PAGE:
Sign, sign, everywhere a sign
Sign, sign, everywhere a sign
Blockin’ out the scenery, breakin’ my mind
Do this, don’t do that, can’t you read the sign?
—Five Man Electrical Band
The following is a loose translation of an article in today’s L’Independent, our local newspaper—along with some personal commentary. We are passing this along because it illustrates questions of cultural identity here in the borderlands of the Western Pyrenees. Some liberty has been taken with the article, mainly to expand on the complexities and historical depths pointed to by these signs.
Signs flourish on the A9
welcoming you to
and… Catalan country!
Four panels in less than 2 kilometers at Perthus.
It will probably not have escaped the regulars
returning from neighboring Catalonia by the A9 motorway
the border between France and Spain
has seen new welcome signs flourish recently.
A brand new sign Occitanie
logically replaces Languedoc-Roussillon
after that region’s merger with Midi-Pyrenees.
The name Occitanie refers to the language once spoken here, not to a particular political or cultural entity. In fact, the former president of the region of Languedoc-Roussillon once campaigned to rename the region Septimanie (Septimania). His goal was to umbrella the region’s myriad of languages and cultures with a unifying brand that favored no particular group. But instead of calming rivalries, he ignited a loud and angry reaction. Catalans hated it. The French loathed it. Cathars were offended. Occitan-speakers were indignant. Nobody wanted their region identified with the late-Roman/early medieval kingdom created and loosely governed by the Visigoths on the ruins of the Roman empire’s homeland for veterans of the Seventh Legion. Plus, the word Septimanie begged too many jokes about septicemia.
Even the signs themselves present landmines in the struggle for cultural identity. The French term appartenance points to the deeper issue, which is the question of belonging. What determines what group, which place, what cultural structure a person, a family, a village, a department a person belongs to. Appartenance is partly about the flags you are born with and cannot put aside, even if you want to. And to complicate matters, the Pyrenees-Orientales has become a haven for retirees from all over France. What about their various appartenances?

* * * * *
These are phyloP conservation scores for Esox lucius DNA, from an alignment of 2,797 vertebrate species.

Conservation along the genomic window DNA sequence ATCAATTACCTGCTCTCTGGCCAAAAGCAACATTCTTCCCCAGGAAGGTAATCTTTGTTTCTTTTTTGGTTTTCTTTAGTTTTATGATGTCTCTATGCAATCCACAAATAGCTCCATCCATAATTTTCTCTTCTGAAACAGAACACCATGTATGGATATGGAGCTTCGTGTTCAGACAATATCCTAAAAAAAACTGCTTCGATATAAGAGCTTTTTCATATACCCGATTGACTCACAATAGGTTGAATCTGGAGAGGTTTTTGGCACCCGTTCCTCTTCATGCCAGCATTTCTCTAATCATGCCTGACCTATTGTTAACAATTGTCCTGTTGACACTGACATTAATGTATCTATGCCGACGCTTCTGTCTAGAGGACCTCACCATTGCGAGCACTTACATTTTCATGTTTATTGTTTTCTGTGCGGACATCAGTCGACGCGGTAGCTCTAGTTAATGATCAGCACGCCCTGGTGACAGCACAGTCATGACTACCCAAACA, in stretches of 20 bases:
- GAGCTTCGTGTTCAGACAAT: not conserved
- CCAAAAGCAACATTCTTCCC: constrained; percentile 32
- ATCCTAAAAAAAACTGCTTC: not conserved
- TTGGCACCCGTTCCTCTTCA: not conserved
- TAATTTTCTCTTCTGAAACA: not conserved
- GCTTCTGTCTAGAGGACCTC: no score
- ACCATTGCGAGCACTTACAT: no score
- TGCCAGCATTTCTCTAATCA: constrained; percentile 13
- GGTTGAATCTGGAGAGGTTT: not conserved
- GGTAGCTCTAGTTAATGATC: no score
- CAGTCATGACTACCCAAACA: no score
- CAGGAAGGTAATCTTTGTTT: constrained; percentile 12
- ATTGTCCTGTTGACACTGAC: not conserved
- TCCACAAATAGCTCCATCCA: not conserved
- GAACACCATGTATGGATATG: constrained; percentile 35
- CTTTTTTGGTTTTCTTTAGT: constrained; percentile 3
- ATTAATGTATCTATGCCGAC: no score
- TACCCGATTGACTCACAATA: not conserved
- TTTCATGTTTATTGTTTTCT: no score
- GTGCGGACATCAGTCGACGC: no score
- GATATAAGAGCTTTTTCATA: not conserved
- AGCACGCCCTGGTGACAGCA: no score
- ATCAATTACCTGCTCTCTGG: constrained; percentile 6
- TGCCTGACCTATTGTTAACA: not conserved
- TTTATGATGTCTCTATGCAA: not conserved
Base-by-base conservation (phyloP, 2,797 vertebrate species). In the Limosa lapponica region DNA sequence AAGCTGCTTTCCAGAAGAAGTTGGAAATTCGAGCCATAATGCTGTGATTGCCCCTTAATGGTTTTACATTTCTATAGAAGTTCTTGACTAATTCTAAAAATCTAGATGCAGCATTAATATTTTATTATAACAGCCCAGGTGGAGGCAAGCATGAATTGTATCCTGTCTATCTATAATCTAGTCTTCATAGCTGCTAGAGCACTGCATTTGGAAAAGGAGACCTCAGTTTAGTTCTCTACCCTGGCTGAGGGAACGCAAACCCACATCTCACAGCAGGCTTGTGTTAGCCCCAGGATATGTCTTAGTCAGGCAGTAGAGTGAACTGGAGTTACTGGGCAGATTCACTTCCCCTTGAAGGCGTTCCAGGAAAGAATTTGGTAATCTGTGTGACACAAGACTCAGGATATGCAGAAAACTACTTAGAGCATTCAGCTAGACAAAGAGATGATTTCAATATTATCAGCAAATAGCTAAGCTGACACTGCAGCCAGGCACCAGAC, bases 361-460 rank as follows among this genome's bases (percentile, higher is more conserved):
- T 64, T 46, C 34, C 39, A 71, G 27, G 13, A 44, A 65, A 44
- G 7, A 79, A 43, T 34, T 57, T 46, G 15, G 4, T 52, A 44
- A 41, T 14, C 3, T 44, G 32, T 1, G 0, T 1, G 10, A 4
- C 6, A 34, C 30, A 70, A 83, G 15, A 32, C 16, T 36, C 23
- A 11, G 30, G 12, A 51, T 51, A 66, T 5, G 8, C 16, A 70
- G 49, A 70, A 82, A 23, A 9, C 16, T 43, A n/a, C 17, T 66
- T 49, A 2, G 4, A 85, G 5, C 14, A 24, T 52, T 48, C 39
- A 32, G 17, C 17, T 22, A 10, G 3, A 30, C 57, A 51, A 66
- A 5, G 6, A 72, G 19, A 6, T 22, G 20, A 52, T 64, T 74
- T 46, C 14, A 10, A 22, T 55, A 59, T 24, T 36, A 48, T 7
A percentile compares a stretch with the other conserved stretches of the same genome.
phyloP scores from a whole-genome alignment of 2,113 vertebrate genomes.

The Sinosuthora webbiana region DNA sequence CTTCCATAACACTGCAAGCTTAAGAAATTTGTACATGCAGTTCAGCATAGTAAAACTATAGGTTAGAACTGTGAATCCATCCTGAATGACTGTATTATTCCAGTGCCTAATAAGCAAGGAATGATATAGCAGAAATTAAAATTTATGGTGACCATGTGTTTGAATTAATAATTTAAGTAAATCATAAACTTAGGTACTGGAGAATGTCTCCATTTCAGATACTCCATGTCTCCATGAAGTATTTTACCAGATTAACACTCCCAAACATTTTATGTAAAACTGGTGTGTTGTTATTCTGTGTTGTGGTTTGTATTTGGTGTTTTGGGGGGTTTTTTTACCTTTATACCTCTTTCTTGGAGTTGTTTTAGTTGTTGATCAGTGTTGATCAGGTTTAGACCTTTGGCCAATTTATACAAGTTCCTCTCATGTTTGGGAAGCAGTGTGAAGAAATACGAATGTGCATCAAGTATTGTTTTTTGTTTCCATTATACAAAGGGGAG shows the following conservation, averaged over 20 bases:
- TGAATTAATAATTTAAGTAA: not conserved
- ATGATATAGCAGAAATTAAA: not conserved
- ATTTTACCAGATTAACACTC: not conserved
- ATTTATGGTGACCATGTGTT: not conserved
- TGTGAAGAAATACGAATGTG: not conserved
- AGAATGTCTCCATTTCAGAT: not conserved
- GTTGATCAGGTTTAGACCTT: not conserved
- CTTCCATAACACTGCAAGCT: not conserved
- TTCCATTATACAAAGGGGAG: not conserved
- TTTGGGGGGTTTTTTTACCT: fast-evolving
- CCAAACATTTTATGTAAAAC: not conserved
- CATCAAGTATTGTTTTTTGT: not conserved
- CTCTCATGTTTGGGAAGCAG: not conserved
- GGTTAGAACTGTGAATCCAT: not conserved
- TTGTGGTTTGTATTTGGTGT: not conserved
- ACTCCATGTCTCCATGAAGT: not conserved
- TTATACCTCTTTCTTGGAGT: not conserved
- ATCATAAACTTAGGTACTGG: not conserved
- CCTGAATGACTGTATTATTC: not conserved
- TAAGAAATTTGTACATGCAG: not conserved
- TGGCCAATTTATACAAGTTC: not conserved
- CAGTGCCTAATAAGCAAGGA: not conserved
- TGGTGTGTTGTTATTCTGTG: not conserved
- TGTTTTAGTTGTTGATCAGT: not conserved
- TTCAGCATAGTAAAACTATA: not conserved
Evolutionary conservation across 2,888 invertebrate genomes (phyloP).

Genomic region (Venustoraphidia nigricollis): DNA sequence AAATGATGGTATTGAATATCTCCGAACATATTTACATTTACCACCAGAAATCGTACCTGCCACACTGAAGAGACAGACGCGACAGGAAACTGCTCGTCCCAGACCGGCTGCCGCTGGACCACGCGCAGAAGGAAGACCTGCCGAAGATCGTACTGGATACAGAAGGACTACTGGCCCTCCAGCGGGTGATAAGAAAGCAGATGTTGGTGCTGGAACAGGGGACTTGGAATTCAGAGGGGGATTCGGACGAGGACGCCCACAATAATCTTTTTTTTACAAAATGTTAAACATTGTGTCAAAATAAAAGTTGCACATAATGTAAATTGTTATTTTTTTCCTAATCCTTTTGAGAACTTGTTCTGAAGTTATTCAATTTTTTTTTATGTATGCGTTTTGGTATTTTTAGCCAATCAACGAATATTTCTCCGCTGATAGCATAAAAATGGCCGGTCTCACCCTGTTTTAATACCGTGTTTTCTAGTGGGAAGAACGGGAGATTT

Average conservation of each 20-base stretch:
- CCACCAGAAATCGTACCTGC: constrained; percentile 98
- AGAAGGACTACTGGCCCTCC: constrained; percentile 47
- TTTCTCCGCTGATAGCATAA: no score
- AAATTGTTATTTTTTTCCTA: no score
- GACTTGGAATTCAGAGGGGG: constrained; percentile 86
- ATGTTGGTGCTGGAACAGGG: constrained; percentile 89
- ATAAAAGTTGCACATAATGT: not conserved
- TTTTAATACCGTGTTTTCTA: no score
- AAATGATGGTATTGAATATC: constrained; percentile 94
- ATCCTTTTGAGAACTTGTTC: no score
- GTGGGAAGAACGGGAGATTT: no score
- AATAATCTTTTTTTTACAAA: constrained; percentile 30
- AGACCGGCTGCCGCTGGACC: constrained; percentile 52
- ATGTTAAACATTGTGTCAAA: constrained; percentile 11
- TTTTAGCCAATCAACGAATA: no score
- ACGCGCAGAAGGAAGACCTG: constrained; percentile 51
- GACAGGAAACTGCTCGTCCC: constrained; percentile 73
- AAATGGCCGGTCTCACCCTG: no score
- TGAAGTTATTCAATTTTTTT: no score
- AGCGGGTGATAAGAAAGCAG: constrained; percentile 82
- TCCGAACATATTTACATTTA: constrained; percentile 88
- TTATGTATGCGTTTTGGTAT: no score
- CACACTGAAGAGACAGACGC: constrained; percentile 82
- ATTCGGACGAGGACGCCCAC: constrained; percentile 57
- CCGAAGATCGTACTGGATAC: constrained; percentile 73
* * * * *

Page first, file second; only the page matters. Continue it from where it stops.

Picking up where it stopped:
Catalans are doubly piqued by the logo for Région Occitanie. The blending of the Maltese Cross (symbol of Occitan/Cathar history) with the “gold and blood” stripes of the Catalan flag is especially relevant in these days of cultural/political tension regarding Catalan independence from Spain. Catalans, in France and in Spain, want to clarify what Catalan means on their own, not at the hands of foreigners dictating terms from Montpellier.
Anyway, the four identity signs
in less than two kilometers
should easily confuse the traveller passing through.
But it could have been worse.
The border town of Le Perthus
could have erected a sign of its own as well.
But there is a sign motorists will not encounter,
the one announcing speed-tracking radar.
This is the one that would have been the most useful.
NB. When you drive west from Estagel on the D117 towards St. Paul, you leave Catalan Country and encounter a sign at the border announcing your passage into Fenolheda, which is Occitan for the Fenouillèdes. At St. Paul the town marker reads Sant Pau. At the grocery store, I greet the cashier with a cheery Va pla? (Occitan for ça va, pronounced, sort-of, Bah Plah.)
Photograph by Nicolas Parent.
Some of my ancestors (4 generations ago) were Catalan, but I’m a very mixed up American who doesn’t understand this resurgent tribalness (here, too, in the United States) at all. If we don’t become citizens of the world soon, we won’t have a world for anyone to live in, no matter what language you speak or religion you subscribe to, no matter what identity you claim as yours…
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